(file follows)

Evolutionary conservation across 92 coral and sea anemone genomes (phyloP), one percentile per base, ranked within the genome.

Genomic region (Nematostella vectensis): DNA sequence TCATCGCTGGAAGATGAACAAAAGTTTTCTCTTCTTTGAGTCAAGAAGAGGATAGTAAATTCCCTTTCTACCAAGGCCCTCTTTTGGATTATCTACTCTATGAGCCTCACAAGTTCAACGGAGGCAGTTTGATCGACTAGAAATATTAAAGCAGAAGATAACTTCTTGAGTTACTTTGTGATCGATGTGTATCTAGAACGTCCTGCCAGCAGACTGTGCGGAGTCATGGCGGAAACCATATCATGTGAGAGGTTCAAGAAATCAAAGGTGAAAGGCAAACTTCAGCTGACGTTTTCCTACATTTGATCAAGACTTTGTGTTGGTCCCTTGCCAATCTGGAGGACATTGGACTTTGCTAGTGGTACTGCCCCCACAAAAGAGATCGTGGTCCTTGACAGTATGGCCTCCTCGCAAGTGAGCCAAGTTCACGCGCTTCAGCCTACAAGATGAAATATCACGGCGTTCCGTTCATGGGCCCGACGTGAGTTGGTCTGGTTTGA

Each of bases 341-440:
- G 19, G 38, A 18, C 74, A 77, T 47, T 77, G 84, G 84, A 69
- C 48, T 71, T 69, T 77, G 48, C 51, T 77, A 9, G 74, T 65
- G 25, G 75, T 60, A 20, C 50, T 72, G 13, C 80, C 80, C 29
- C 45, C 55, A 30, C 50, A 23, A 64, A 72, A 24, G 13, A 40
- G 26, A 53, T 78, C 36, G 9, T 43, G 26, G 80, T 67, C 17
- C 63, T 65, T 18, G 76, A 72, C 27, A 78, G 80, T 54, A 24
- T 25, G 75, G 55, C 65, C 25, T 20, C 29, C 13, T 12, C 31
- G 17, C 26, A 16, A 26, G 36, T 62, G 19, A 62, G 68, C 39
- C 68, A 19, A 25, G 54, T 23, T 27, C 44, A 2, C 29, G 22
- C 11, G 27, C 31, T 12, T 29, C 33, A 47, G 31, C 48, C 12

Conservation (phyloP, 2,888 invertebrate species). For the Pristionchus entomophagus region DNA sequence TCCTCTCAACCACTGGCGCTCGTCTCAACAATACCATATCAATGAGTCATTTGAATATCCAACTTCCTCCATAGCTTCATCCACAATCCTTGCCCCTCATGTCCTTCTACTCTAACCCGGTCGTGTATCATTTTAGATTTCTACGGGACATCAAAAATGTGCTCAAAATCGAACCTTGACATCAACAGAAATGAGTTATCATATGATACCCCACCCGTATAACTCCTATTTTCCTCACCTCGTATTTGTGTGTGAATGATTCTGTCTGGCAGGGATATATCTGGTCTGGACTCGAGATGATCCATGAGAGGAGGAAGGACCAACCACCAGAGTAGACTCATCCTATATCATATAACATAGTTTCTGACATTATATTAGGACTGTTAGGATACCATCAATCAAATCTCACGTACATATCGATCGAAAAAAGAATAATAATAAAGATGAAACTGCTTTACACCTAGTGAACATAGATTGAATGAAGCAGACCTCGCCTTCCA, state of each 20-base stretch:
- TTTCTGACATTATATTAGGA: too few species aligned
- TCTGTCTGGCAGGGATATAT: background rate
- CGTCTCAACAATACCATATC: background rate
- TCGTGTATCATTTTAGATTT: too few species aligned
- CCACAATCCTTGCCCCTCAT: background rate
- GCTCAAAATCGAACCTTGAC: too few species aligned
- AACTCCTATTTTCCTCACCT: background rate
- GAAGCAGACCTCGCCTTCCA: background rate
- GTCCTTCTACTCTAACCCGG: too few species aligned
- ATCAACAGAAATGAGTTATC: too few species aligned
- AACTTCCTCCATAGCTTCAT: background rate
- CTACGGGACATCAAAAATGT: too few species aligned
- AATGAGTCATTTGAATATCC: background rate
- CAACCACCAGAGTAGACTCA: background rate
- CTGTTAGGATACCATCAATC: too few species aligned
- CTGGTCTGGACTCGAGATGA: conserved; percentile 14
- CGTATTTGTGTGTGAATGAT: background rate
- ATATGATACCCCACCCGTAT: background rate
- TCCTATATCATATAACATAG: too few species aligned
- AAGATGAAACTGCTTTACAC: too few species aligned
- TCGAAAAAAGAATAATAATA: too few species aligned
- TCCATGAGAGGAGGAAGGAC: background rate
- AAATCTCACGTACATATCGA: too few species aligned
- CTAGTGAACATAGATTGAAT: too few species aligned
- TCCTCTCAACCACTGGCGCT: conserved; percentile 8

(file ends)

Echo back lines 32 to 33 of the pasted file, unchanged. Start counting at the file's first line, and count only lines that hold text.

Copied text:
- ATATGATACCCCACCCGTAT: background rate
- TCCTATATCATATAACATAG: too few species aligned